If you were an artist you wouldn’t leave your paintings out in the open subject to harsh environmental conditions would you? Likewise, as a writer you want to protect your writing from the harsh realities of copyright infringement. Thanks to the Internet it is now possible for someone to steal and reuse your carefully constructed words with just a lick of a mouse. By registering a copyright for your work from their creation, you are ensuring you have proof of ownership should questions arise or problems occur.
Patents, trademarks and copyrights are all considered intellectual property. What is the difference between the three? Patents protect certain types of inventions. Trademarks protect slogans, words and logos that distinguish your products from the others. A copyright, which we will concentrate on, protects books, articles, magazines, songs and serial publications. Technically, as soon as a work is created in a tangible form is it copywritten provided it is eligible for copyright protection.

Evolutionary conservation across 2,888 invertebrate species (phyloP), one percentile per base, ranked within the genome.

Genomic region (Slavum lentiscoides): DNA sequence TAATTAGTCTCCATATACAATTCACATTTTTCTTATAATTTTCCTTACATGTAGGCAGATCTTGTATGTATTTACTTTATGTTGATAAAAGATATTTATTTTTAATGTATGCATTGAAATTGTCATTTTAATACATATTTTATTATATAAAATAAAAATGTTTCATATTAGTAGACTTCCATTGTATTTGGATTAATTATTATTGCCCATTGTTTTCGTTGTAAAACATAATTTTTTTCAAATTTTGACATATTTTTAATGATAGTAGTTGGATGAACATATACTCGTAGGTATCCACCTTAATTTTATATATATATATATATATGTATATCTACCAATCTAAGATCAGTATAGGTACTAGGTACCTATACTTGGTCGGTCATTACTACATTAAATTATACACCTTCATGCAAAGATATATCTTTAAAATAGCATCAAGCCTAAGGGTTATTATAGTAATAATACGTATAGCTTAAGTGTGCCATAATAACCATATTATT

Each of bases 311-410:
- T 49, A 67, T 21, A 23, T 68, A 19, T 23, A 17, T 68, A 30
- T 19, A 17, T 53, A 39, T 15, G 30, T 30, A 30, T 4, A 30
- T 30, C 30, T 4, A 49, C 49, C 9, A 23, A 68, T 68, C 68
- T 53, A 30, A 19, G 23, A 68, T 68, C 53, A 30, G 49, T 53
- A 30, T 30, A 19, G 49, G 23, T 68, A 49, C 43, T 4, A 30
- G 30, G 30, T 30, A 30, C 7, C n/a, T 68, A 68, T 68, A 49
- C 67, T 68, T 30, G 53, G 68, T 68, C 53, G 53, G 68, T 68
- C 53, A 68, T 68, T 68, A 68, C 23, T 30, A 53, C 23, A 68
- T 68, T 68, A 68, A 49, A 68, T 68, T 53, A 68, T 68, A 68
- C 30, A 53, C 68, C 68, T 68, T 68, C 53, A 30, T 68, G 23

Be sure to use the (c) and the copyright owner’s name and date of publication on all work. This isn’t required, but it is a precaution. However, if someone should ever violate your copyright and steal your work, an official copyright will hold up better in court. Works registered in the US, Canada, England, Western Europe and Russia are basically governed by the same copyright laws no matter which country you register in.